Living the Bible Exam Defintions.docx - 1 Patriarch(Biblical Period Defined as individuals who act as monarchs dealing with kings and rulers on the

Living the Bible Exam Defintions.docx - 1...

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1) Patriarch (Biblical Period) Defined as individuals who act as monarchs, dealing with kings and rulers on the level of international relations Patriarchs had rights and absolute power in their own households – showing the importance from the story of Tamar and Judah (she is pregnant, not living in Judah’s house so he doesn’t get to chose the punishment as the patriarch, but as the injured party because she is married to his son) 2) Satan/Denouncer/Denunciation One who accuses another of having committed a serious wrong against a higher authority such as a deity or king The offended party (king) could act as both plaintiff and judge, bringing the defendant before his own court – this show the importance of how courts and the legal system was corrupt in some ways creating a biased towards kings and higher authorities 3) Petition People who had been wronged could bypass their local court and petition the king to hear their case and do justice. This was important because for if some reason the judge in court had rendered the wrong verdict the individual was able to bypass that ruling and get a second opinion from the king who would be assumed to have a decent grasp on the laws of the time and hopefully render a correct decision 4) Witnesses This was the most important form of testimony in a trial – having a life human witness it was the parties responsibility to bring the witness before the court Objects could also serve as a witness (i.e. a herdsman who lost someone’s sheep to a wild beast and as long as he brings back the remains he is not liable) The importance of the witness was that they were able to put the object into context and ultimately it was the testimony of the witness that the court would believe – without a witness it would be difficult to win your case 5) Presumption A device commonly used in the ANE was evidentiary presumption. Where one state of affairs could be proved, it was assumed to prove a second state of affairs that then determined guilt or innocence The importance of the presumptions was not to provide definitive proof, but to shift the burden of proof onto the other party The importance of this to prove a state of mind – woman raped in town vs. field 6) Documentary Evidence These records private legal transactions form the ANE record oral transactions in the presence of witnesses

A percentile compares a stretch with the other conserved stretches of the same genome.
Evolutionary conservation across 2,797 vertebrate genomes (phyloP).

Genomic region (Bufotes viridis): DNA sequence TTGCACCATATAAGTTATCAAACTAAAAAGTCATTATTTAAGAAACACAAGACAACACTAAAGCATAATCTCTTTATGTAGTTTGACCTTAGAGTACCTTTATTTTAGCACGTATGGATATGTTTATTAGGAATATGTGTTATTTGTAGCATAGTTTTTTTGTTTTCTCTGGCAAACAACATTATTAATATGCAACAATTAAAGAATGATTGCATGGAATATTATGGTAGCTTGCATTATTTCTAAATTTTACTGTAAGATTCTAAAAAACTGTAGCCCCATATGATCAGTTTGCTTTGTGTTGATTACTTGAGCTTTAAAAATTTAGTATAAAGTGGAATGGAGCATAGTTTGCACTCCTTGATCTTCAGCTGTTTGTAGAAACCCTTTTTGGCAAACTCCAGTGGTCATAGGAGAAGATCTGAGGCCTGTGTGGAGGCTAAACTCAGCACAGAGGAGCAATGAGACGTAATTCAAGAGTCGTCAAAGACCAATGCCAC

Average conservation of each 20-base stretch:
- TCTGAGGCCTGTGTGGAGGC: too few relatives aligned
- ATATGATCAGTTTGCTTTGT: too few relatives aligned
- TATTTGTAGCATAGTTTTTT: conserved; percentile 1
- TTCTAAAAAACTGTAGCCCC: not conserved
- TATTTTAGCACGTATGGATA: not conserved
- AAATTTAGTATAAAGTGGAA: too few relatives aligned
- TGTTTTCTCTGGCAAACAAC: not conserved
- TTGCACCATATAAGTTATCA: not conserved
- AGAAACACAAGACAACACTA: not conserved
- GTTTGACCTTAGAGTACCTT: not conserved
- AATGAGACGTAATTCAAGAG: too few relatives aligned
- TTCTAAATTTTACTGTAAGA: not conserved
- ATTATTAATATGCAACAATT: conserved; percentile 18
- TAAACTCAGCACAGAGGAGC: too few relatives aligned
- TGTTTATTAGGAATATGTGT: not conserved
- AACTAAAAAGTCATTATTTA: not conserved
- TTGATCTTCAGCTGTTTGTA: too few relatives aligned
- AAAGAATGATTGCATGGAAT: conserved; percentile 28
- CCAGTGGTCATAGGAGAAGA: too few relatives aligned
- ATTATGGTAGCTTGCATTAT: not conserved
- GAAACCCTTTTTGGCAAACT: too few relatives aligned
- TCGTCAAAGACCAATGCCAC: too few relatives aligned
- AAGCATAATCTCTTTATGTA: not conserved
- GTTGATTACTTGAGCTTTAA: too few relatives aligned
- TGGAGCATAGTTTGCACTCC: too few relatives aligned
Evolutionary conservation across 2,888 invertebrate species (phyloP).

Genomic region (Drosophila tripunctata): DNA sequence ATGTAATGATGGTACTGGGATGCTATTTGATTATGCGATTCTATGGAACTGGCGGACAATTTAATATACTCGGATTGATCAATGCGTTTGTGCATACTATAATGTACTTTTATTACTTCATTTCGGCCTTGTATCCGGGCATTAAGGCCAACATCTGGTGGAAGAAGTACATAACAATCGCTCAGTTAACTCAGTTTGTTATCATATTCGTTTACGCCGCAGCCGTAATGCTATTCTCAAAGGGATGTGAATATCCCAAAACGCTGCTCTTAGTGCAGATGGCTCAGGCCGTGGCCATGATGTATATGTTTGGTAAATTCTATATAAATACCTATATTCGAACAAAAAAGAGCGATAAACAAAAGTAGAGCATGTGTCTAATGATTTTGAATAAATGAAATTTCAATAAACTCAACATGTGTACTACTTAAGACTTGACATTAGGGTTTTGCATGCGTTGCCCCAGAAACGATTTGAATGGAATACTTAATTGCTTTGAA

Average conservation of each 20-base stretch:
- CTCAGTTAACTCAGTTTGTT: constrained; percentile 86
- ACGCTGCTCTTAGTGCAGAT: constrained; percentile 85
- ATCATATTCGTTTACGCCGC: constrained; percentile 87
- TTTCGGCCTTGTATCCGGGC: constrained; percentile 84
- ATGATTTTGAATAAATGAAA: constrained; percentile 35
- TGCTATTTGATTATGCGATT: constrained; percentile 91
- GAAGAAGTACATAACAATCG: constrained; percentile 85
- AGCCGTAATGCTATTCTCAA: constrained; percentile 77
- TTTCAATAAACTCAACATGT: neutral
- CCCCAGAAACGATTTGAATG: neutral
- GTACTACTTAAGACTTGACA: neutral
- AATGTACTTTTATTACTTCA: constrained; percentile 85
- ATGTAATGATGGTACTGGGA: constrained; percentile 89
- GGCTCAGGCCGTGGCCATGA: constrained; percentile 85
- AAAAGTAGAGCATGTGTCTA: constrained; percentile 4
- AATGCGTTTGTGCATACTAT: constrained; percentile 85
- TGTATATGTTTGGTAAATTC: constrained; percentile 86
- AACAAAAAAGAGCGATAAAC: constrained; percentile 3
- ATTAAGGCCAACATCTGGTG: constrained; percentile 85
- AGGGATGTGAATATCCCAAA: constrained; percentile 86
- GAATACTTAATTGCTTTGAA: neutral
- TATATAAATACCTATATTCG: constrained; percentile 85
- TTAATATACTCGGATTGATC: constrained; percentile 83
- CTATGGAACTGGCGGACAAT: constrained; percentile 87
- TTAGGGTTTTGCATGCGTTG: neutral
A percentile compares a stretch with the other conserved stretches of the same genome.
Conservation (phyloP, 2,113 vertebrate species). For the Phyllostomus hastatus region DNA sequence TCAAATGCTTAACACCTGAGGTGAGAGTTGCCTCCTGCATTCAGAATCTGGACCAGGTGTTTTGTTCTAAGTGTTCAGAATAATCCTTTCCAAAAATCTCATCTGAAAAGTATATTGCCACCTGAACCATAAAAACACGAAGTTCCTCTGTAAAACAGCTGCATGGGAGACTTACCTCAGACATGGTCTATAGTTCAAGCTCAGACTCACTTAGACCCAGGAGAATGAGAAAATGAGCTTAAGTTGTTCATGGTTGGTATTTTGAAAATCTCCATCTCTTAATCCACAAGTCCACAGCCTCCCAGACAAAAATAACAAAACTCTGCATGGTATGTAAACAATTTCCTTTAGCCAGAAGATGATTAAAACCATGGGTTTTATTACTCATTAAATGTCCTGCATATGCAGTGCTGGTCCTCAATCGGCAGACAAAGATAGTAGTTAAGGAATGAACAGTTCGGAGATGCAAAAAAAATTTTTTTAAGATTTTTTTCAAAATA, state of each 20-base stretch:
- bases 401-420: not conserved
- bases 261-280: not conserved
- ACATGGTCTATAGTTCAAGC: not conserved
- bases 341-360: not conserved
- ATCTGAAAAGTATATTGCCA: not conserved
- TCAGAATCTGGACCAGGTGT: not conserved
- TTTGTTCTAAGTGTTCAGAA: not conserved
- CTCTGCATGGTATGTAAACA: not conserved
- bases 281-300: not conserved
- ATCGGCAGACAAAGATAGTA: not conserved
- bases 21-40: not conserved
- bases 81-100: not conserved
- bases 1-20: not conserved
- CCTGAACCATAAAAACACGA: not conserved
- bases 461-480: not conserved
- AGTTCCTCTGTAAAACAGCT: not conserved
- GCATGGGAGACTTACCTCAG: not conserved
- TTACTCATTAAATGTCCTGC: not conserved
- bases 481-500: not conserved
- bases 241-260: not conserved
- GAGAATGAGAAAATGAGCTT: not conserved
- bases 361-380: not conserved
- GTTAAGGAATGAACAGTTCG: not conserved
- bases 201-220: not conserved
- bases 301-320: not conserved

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This record was important in the scenario that the witnesses memory was faulty this document would reinforce the fact that the transaction occurred This was very important for loans in regards to large number transaction, land sales (these acted as title of deeds) 7) Oath Definition: Widespread legal procedure in the Ancient Near East. There are two kinds of oaths: promissory and declaratory. If a party declared the oath, they would win the case.
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  • Winter '14
  • Chaya Halberstam
  • Judaism, Halakha, Judah haNasi, Judah ha-Nasi, legal codes

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